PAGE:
I Love Lucy Before writing this essay, I watched a old re-run of “The Fresh Prince of Bel-Air”, and I read the chapter in the television textbook where a episode of “Leave It to Beaver” was broken down into Act One, Act Two, Act Three and Act Four. It was there that I realized that since 1951, with the premiere of “I Love Lucy”, that most sitcoms follow a very basic, but successful pattern. I will demonstrate how this is accomplished in the sitcom week in and week out. The first act must establish the situation in the show. The second act must show the complication involved in the particular episode.
The third act must show the confusion the actors or actresses go through, and the fourth must have the solution for the complication and the confusion. In the first few minutes of a sitcom, the viewer will be shown something that catches their eyes. In most cases, that will establish the situation for which the episode will be based on. For example, in “Fresh Prince of Bel-Air” we see that the shows main character, Will, gets slapped in the face by a beautiful woman, who at first hugged him. The show then cuts to a commercial having established the situation and knowing that the audience is putting down the remote control and waiting to find out why Will got slapped.
In the television textbook, Wally and the Beav agree to take care of a neighbor valuable cat against the advice of their father, Ward, who thinks about what will happen while the cat is under their care. That sets up the situation where the audience knows something is going to happen to the cat but doesnt know what. So the audience will remain glued to that episode of “Leave It to Beaver” until they find out what going to happen. After the commercial break, the audience will see the complication in that episode. In the “Fresh Prince of Bel-Air”, Will finds out that Jackie (the female character) slapped him because he never called her after he left Philadelphia.
Adding to that conflict, Will and Carlton are evicted from their apartment because of a party that was thrown by Wills friend Jazz. In the television textbook, a friend talks Wally into going to the carnival and leaving the cat with the Beav. On his way out, Wally leaves the yard gate open and the cat disappears. After the Beav and Wallys search ends up fruitless, the boys try to figure out a plan to disguise the real reason the cat is gone for their parents sense something is not right. After yet another commercial break, act four will begin.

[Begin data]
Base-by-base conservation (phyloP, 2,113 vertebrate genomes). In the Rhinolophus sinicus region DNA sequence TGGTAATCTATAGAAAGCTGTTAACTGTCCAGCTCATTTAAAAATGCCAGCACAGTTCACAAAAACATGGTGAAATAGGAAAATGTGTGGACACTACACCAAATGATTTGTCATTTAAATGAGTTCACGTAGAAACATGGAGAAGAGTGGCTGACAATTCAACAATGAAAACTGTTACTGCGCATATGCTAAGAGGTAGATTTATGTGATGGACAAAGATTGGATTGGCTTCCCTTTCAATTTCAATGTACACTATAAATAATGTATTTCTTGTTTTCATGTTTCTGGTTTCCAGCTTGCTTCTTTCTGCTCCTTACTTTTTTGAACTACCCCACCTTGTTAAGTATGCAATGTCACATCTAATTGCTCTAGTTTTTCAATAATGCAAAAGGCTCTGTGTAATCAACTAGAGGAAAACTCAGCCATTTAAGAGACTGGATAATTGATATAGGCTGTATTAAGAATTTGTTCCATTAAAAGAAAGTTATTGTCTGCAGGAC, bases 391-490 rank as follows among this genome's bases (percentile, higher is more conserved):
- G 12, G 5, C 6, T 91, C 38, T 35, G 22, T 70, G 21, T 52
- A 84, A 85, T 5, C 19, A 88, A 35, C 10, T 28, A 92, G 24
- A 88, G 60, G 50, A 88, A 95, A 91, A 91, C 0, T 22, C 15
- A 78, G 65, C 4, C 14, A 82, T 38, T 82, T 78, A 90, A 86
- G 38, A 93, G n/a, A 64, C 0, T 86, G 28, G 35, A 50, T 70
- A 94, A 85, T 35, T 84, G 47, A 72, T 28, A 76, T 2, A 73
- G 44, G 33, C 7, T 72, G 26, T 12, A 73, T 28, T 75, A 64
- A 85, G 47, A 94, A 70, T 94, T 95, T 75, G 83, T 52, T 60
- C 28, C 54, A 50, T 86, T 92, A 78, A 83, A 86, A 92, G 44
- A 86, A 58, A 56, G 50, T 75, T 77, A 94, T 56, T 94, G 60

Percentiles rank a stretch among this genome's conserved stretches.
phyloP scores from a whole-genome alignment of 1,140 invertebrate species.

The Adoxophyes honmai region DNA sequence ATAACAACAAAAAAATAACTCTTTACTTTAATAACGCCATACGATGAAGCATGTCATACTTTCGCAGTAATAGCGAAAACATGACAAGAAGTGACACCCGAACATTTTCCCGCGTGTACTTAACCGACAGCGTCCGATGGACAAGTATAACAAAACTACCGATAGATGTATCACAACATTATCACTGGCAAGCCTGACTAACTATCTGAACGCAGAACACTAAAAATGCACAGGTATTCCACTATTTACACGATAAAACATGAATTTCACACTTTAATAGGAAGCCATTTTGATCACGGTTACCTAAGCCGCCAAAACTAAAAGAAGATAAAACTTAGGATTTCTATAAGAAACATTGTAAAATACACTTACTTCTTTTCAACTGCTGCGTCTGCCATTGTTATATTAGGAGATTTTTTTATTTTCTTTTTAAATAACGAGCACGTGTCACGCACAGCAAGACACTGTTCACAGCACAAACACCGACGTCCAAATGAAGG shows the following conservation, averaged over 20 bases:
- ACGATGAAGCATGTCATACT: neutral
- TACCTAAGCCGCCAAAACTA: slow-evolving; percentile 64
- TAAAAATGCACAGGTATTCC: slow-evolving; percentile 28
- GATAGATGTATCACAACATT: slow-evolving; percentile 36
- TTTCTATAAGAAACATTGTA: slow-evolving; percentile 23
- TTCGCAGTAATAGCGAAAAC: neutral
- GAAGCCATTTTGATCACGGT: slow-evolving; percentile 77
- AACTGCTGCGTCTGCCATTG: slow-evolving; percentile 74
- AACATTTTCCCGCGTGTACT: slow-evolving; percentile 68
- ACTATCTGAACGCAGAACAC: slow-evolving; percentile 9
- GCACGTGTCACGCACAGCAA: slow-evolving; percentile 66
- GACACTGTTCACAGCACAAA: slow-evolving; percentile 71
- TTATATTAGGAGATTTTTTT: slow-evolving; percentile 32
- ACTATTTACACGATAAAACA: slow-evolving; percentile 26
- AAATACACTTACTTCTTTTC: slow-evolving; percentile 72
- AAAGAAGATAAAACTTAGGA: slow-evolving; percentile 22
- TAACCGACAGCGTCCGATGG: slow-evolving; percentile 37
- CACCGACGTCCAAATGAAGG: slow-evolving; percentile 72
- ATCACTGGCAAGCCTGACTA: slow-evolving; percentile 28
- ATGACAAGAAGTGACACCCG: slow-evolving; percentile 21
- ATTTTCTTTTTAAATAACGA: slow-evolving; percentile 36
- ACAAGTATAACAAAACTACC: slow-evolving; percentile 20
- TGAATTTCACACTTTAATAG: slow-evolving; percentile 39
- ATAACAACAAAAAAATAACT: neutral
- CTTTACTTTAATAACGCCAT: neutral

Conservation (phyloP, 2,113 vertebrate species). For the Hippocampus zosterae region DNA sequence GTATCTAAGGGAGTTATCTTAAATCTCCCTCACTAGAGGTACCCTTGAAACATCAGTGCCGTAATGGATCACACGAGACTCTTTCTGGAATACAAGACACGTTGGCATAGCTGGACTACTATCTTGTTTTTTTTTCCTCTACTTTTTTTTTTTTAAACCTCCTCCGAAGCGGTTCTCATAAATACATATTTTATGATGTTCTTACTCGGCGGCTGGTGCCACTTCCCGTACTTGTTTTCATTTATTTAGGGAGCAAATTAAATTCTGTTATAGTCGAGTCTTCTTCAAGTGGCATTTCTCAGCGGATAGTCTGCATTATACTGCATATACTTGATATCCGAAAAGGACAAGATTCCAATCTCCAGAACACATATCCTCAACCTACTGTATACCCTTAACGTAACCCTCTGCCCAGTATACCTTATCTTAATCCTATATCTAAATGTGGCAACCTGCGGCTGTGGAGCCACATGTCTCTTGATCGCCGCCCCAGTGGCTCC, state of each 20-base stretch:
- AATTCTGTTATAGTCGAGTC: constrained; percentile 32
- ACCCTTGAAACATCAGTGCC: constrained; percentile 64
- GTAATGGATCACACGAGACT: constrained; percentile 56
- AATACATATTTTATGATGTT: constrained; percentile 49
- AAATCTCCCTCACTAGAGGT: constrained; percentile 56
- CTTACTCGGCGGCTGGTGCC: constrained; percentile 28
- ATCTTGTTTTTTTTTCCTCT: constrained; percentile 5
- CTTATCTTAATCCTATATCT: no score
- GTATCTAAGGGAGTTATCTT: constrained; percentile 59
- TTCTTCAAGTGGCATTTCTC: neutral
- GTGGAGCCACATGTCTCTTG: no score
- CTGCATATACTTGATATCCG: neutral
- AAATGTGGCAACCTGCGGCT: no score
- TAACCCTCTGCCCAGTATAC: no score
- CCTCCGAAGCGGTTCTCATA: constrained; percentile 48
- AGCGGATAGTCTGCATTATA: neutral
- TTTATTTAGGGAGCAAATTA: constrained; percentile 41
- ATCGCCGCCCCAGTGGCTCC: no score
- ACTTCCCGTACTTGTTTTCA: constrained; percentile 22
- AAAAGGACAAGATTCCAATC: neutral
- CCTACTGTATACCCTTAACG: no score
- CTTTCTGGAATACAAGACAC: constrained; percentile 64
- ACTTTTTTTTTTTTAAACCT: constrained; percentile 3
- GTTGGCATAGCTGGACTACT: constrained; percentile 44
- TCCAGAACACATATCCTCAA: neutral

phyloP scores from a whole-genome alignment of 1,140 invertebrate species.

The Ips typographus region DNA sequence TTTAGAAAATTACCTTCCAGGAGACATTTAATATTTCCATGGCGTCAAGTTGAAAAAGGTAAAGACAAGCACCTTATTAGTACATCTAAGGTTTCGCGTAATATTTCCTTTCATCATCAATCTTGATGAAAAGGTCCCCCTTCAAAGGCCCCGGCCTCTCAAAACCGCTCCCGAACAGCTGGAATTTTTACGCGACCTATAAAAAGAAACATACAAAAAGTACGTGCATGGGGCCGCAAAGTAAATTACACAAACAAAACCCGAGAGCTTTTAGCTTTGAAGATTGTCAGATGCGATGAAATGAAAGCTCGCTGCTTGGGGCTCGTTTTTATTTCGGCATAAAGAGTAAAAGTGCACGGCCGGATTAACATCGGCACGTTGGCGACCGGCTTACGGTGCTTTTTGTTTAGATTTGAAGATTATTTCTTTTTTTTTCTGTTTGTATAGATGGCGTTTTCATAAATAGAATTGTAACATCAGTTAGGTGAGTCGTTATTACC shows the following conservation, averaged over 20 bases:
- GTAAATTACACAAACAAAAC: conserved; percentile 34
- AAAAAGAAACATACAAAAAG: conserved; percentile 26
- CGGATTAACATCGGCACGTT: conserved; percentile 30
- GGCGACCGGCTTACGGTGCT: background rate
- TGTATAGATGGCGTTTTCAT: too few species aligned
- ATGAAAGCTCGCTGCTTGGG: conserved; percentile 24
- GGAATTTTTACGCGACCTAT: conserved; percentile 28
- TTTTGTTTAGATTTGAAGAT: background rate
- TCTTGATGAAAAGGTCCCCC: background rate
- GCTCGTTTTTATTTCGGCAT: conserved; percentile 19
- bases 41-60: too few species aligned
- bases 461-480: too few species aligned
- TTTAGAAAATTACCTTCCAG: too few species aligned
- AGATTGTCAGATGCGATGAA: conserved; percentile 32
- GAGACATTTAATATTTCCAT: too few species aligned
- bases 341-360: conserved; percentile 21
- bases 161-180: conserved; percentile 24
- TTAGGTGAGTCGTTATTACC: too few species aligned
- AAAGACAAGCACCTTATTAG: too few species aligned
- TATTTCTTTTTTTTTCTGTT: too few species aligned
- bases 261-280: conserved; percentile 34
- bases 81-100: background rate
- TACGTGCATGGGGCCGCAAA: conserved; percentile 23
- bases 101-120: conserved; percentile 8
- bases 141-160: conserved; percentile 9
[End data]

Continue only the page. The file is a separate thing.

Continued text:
As I stated earlier, act three is confusion. In “Fresh Prince of Bel-Air”, Jackie is confused and upset when she finds out that Will had kept up with all his old friends from Philadelphia except for her. Carlton also adds to Wills problems when he decides to move back home and not to another apartment. Will does not want to move back and is in a bind because he can not afford a apartment by himself. In the television textbook the example that is given for confusion is that Ward and June (the parents) realize that the cat is missing and they confront the boys about it. Having no other options, the boys confess.
Then the Beav hears a cats meow, and he rushes to the sound, where he finds the cat in the back yard. The fourth and final act in most cases solves the dilemma that was addressed in that episode. In “Fresh Prince of Bel-Air”, for example, Jackie and Will talk out their problems and become friends again and even become co-workers. Carlton and Will decide to compromise and move back into Carlton parents pool house. In the television textbook, the neighbor comes back to get his cat and is happy to see it is all right.
The neighbor gives them a dollar for their efforts. After the neighbor leaves, Ward confronts the kids and makes them feel guilty about taking the money. Overcome with guilt, the boys give the dollar to their father. In this essay, I have demonstrated how almost all sitcom are cut from the same cloth, even though one was made in the 1950s (Leave It to Beaver) and the other in the 1990s (Fresh Prince of Bel-Air). By that I do not mean that all sitcoms are the same when it comes to social, economic and political issues.
But almost all of them including the “Fresh Prince of Bel-Air” follow the four-act formula.